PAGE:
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Mint, mint, mint. It was too easy to think that, though the immigration official waved him through when he cried: "Ma m`ere est mortellement malade," though the leading taxi opened up smartly for him when he mentioned Monsieur Mercer, he was destined for the butcher's block. The sun was about half way down the sky, but it was still up to Regulo Mark 4 and there was all this mint. The memory fumed in of his once trying out a small leg of fatty New Zealand in Mrs Meldrum's gas oven. It had emerged not well-cooked, and he had made a stew out of it. You could not really go wrong with a stew. There had been a lot of grease to skim off, though. The driver, a Moor as Enderby took him to be, was stewy in the armpits-no, more like a tin of Scotch Broth. But he was fumigating himself and his cab with a home-rolled cigarette that reeked of decent herbs, though possibly hallucinogenic. He also rolled his eyes. Soon, Enderby considered, the time must come for jettisoning his Enderby passport. Miss Boland would soon be uncovering aliases to the police. He could not be Hogg, he could not be Enderby. The nasty world outside had succeeded in taking pretty well everything away from him. Except his talent, except that.

A well-made road with trees, probably bougainvillea and eucalyptus and things. And plenty of mint. Also people in turbans, caftans, nightgowns with stripes, and what-you-call-them djebalas. The driver drove with the automatism of a pony pulling a trap, though much faster, his being not to reason why Enderby had to reach the tour hotel before everyone else. It was time to tell him some other place to go. Enderby said:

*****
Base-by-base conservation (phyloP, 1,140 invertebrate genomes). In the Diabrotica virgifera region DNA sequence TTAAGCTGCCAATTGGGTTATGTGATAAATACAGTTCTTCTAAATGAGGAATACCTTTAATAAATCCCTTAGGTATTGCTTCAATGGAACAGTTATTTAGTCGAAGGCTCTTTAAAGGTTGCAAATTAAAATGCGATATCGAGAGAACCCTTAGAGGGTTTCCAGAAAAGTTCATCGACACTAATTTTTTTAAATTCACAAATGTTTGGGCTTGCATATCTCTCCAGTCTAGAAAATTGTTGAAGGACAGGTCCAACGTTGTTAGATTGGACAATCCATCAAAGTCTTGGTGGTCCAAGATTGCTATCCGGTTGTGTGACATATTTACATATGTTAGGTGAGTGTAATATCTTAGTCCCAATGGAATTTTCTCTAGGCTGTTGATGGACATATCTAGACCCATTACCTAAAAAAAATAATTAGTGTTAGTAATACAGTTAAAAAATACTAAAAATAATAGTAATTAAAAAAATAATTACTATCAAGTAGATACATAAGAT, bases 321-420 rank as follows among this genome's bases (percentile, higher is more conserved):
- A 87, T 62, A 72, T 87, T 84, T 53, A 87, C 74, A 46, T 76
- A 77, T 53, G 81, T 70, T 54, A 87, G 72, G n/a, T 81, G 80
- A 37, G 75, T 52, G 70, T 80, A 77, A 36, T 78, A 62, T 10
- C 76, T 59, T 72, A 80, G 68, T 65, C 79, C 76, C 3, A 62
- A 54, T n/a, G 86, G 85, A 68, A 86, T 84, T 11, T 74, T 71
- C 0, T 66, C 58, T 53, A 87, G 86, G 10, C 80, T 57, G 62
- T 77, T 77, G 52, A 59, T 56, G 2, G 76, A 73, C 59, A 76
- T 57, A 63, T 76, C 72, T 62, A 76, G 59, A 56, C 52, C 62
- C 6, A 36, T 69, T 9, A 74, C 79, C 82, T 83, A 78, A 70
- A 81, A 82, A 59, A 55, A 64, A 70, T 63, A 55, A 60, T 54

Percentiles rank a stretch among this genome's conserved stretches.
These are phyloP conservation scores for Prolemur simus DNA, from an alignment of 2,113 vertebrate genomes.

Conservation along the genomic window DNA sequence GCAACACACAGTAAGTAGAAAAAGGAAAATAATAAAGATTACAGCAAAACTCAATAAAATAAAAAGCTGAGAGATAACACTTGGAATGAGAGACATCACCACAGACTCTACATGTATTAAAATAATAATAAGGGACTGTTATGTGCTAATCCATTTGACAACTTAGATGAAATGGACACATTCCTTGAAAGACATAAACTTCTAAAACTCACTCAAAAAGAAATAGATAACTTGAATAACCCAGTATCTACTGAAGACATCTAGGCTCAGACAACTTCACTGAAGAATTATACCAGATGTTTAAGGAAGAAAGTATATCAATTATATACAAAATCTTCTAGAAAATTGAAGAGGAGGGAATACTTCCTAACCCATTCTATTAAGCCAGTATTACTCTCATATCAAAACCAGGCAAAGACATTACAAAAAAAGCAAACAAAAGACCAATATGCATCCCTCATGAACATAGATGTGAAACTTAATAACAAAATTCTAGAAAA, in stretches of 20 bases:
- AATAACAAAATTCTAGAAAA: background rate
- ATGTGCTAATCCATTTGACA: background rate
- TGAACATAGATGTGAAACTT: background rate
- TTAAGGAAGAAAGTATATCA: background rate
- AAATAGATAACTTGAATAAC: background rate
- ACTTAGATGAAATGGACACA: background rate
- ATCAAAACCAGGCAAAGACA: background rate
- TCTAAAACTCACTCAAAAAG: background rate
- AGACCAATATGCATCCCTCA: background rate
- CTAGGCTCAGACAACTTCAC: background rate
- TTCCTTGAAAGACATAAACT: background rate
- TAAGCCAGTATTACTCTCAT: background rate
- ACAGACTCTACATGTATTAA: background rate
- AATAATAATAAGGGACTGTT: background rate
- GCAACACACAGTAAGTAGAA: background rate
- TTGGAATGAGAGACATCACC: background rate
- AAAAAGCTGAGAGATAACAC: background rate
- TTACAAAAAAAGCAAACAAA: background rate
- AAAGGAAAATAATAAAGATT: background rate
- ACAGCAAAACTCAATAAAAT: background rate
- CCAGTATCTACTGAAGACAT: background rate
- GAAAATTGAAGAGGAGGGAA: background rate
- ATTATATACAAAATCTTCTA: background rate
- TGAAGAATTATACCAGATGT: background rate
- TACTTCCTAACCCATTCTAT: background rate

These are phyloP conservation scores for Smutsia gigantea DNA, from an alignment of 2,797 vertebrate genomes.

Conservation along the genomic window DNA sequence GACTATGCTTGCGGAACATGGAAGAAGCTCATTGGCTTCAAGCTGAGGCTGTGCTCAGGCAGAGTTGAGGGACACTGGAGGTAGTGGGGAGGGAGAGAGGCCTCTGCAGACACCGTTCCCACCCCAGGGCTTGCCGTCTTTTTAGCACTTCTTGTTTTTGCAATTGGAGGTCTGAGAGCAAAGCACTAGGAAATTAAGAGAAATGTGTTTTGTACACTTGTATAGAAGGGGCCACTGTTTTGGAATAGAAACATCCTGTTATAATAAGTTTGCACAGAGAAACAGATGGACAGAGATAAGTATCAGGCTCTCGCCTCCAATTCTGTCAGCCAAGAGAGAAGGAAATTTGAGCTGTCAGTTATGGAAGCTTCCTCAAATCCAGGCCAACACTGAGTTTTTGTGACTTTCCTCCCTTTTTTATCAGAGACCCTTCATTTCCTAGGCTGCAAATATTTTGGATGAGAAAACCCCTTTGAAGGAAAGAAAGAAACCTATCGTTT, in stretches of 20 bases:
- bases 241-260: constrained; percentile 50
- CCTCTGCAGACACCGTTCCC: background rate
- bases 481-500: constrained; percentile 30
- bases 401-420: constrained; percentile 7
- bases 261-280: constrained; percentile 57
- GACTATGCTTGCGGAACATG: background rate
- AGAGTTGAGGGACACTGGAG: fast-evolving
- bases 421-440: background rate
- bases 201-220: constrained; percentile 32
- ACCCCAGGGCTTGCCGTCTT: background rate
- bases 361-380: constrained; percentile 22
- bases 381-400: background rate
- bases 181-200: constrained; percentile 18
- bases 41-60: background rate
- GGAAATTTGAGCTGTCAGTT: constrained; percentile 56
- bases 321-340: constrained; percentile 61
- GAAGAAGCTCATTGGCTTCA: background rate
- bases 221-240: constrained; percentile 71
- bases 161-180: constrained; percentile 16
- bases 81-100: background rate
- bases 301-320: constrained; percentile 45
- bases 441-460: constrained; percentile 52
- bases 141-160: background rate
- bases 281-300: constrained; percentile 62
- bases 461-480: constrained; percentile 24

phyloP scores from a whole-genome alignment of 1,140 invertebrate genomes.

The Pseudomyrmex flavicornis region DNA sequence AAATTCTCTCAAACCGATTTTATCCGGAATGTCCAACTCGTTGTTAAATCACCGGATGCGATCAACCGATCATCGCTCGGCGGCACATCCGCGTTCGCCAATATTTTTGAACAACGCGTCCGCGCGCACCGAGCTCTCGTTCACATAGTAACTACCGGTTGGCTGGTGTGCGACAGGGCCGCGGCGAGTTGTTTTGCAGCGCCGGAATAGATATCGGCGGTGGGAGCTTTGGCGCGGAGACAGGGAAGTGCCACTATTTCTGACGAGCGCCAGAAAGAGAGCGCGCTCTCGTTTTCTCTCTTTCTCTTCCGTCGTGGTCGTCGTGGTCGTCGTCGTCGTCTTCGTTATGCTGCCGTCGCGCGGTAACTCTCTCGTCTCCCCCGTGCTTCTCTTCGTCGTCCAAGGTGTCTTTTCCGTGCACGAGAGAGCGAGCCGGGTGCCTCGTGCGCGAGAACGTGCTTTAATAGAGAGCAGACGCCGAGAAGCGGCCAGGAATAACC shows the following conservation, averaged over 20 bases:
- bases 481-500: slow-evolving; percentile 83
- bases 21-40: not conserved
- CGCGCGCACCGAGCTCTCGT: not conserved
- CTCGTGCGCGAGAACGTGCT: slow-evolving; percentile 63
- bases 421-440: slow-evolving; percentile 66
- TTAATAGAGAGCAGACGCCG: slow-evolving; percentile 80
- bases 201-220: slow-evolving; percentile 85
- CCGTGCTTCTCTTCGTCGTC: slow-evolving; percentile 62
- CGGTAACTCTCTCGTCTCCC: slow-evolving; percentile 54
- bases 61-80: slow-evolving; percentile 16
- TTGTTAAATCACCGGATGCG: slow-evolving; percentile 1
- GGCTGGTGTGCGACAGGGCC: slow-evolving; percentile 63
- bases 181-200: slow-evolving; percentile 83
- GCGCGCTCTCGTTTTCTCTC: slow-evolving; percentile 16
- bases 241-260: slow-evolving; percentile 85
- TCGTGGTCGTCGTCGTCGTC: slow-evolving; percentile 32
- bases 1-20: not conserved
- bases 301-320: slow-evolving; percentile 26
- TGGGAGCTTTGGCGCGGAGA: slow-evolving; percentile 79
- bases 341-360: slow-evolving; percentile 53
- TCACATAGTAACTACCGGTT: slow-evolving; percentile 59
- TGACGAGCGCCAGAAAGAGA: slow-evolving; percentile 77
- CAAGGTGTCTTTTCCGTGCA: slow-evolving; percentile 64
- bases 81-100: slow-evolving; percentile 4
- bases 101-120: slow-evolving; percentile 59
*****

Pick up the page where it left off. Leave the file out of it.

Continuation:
"Je veuy aller `a l'anger."




"Regardez," Enderby said, "I'm not going to that bloody hotel. Une femme. Une question d'une femme. Il faut que j''evite une certaine femme."

With care the driver steered his cab round the next comer and stopped by the kerb. His hand-brake ground painfully. "Une femme?" It was a pleasant little residential avenue full of mint. But down it a bare-legged man in Sancho Panza hat and loose brown clouts urged a laden donkey. "Tu veux une femme?"

"Just the opposite," said Enderby, frowning at the familiarity. "J'essaie `a, 'eviter une femme, comme fai d'ej`a dit."

"Tu veux garcon?

"Let's get this straight," cried Enderby. "I want to get away. Comment puis-je get to bloody Tangier?"

The driver thought about that. "Avion parti," he said. "Chemin de fer -" He shrugged. Then he said: "You got money, Charlie?"

"I thought it would come to that," said Enderby. He brought out his small bundle of old international tips. What was the currency here? There were a couple of notes with a bland capped and robed ruler on them. Banque du Maroc and a lot of Arabic. What were these? Dirhams. He had, it seemed, ten dirhams. He didn't know how much they were worth. Still, resourceful Enderby. Ready cash for all emergencies of travel. The driver was quick to grab the ten dirhams. He pushed them, as if he were a woman, into his unbuttoned hair-whorled brown breast. Then he cheerfully started up his cab again. "Where are we going?" Enderby wanted to know. The driver didn't answer; he just drove.

Enderby was past being uneasy, though. After all, what was he trying to do except borrow time against the inevitable? If Yod Crewsy died, well then, he, his supposed murderer, could only be put in jail for a long period, the death penalty having kindly been abolished. And in jail poetry could be written. There would be ghastly stews, but he knew all about those. Great things had been written in jail-Pilgrim's Progress, De Profundis, even Don Quixote. Nothing to worry about there. Slops out. Here's your skilly, you horrible murderer, you. Snout-barons. What you in for, matey? I murdered a practitioner of foul and immoral art. You done a good job, then, you did. But, sheep for a lamb (all this mint, mint everywhere), he had things to do first. They had to catch him first, and it was up to him, rules of the game, to make things difficult. They drove down a great smooth highway, then turned right. It was all French colonialism, with decent official buildings, green lawns, palms. Little Moroccan girls were coming out of school, gaily shrieking, and some were sped off home to their mint tea, as Enderby supposed, in haughty squat automobiles. But soon the road changed its character. Instead of shooting cleanly along an artery, the cab began to engage a capillary that was pure, and dirty, Moorish.

"Where are we going?" asked Enderby again.